Final Research & Synthesis Reflection – Payday Loans


As Quarter 1 wraps up we are taking this time to look back on how we can ultimately improve conducting our research and synthesis. These are some of the primary skills I was most excited to learn more about from the program. Before I go into that I want to give a brief overview of our research: what and why we were researching as well as methodology used during the process.

For the first quarter me and my team, Team Sprocket, explored the space of payday loans. These loans are intended to be short-term loans, roughly a period of 2-4 weeks. Because of the short time frame of these loans, the interest rate is astronomically high, around 500-700% APR. The reason for this is due to the fact that they are only collecting interest for a short time frame, in contrast to a more traditional personal loan that lasts 2-5 years.

This is where the controversy beings to come in the picture. We found our primary use case of taking out a payday loan were larger unexpected expenses occurring when no financial safety net was in place. Payday loan businesses only require a proof of income and an open checking account with no regard to credit history at all. Because of this, activist argue that payday loan services target the most vulnerable borrowers, especially since they’re already in a place of need. We have found borrowers can get stuck in a cycle which turn that intended short term loan into a longer period. Because of the extremely high interest rates, borrowers end up paying much more than the original price of the loans.

During our ethnographic research, which is the study of people in their own environment, we primarily interviewed borrowers (9) but also had the opportunity to interview a couple (2) of people with the perspective from the lending side. The primary method we used during our research was the use of contextual inquiry, which is the idea of observing and asking questions in the most direct environment where the primary point of action being studied takes place. We asked to conduct our interviews in the home. The idea is to get a better understanding of how people approach their finances, which primarily occurs in the home. Not only did we want to understand, we wanted to step in the shoes as much as possible into the people we interviewed. This is partly to attempt to remove the bias I mentioned earlier and approach the opportunity from a different frame of mind other than our own.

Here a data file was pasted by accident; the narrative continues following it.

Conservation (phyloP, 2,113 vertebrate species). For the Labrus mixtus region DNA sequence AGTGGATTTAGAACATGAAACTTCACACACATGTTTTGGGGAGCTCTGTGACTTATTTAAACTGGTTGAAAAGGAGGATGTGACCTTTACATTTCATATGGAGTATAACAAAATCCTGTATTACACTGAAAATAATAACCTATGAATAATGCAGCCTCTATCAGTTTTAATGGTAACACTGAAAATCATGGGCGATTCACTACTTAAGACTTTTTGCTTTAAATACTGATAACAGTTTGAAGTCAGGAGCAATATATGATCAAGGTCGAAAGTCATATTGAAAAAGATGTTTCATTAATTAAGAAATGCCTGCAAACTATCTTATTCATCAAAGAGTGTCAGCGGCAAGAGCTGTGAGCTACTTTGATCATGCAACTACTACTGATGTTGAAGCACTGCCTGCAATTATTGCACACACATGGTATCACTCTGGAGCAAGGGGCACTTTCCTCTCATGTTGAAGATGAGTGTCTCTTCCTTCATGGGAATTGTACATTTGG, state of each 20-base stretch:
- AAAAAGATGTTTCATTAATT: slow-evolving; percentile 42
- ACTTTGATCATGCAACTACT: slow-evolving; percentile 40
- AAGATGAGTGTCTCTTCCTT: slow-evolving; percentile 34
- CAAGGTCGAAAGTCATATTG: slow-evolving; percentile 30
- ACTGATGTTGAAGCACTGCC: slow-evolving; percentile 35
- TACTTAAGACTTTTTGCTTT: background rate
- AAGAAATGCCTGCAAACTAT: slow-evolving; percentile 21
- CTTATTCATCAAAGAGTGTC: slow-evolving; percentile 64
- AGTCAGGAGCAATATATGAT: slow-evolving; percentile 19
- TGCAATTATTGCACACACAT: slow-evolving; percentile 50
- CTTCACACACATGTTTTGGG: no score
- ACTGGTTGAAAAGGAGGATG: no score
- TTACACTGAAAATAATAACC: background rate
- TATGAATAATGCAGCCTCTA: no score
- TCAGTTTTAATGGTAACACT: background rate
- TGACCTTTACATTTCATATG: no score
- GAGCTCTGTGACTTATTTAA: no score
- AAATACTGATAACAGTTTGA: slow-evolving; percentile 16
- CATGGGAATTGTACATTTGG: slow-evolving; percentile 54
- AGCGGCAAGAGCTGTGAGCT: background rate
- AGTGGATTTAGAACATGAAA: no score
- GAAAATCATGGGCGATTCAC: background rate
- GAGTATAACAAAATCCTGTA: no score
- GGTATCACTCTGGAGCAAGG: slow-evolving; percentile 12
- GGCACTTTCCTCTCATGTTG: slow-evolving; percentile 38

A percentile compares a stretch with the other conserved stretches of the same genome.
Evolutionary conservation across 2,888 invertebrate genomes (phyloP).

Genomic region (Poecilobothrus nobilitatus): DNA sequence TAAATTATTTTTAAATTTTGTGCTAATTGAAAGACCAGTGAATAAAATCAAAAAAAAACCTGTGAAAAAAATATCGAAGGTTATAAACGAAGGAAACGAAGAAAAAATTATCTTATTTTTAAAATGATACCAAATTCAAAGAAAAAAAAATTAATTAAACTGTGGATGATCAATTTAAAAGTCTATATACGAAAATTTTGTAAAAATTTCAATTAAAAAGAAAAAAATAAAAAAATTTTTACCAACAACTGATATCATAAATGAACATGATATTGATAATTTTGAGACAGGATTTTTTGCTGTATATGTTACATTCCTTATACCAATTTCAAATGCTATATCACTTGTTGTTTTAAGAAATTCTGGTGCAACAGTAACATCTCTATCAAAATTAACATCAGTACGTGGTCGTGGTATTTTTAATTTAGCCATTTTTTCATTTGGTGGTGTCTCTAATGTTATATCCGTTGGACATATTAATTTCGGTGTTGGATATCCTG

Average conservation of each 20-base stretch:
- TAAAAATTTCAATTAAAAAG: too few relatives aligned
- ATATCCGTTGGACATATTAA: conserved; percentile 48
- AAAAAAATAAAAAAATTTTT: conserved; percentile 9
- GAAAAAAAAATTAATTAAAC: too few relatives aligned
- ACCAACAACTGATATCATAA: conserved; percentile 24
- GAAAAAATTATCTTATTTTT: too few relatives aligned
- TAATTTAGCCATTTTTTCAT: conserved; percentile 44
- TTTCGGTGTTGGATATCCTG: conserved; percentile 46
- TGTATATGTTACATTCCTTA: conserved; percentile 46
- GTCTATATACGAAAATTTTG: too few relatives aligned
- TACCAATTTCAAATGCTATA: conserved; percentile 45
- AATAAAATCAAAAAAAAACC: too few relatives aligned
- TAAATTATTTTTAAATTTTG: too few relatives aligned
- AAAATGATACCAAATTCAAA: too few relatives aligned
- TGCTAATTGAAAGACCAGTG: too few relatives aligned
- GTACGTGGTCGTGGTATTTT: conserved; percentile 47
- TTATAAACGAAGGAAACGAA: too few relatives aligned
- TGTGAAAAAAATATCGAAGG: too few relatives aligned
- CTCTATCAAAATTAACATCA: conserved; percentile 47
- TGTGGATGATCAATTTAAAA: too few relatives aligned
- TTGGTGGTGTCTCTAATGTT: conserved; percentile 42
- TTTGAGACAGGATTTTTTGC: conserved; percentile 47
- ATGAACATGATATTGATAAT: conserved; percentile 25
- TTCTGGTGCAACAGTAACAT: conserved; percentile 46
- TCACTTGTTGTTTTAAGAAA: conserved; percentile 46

Knowing that more research is coming next semester, it’s a good time to step back and considering room for improvement. The first opportunity that comes to mind is definitely giving enough time for transcription. Our research had rough momentum in the beginning, but could still have transcribed while we were finding other people. This would have prevented us from playing “catch up” once the research was finished. It would have also provided the opportunity for us to sit in the data more and iterate on our research protocol refining our approach.

Which brings be to my next big opportunity: sitting in the data. Next quarter I will definitely be spending more time in the data, specifically alone. I feel this would have helped me get closer to the data. Not that I wasn’t close to the data, but I think there’s an intangible feeling during synthesis of an aha moment or epiphany that I felt like was missing for me personally. This is where the magic happens for insights after recognizing patterns, which make it more natural to reach interesting provocations and ultimately design principles of quality.

Going hand in hand with sitting in the data is the idea of externalizing more. I’ve leaned on organizing my thoughts via my computer or through conversation. The problem with this is that it limits lateral thinking and thoughts become based on previous experiences, rather than producing new opportunities or directions within the creative process. This is something I’ve personally struggled with in the past, which produced a clear limitation in retrospect. Next quarter I will illustrate ideas, write down my thoughts quicker (they will disappear into the ether), and create my own activities to produce original thinking.

Admittedly, we began our research with a bit of bias of them being “predatory”. This was difficult to separate, but important during this phase of research. One of the big opportunities moving forward would be to be more aware of that bias and separating it from generative research. During synthesis but bring that bias in during the synthesis stage. It’s important to remind yourself of that biased frame of reference.

Overall, establishing ways for gaining as much empathy as humanly possible while finding and creating outlets of original creativity from the data is what I am looking to work on improving in the future. I am looking forward to applying lessons learned from this quarter towards future research endeavors.

See our presentation here.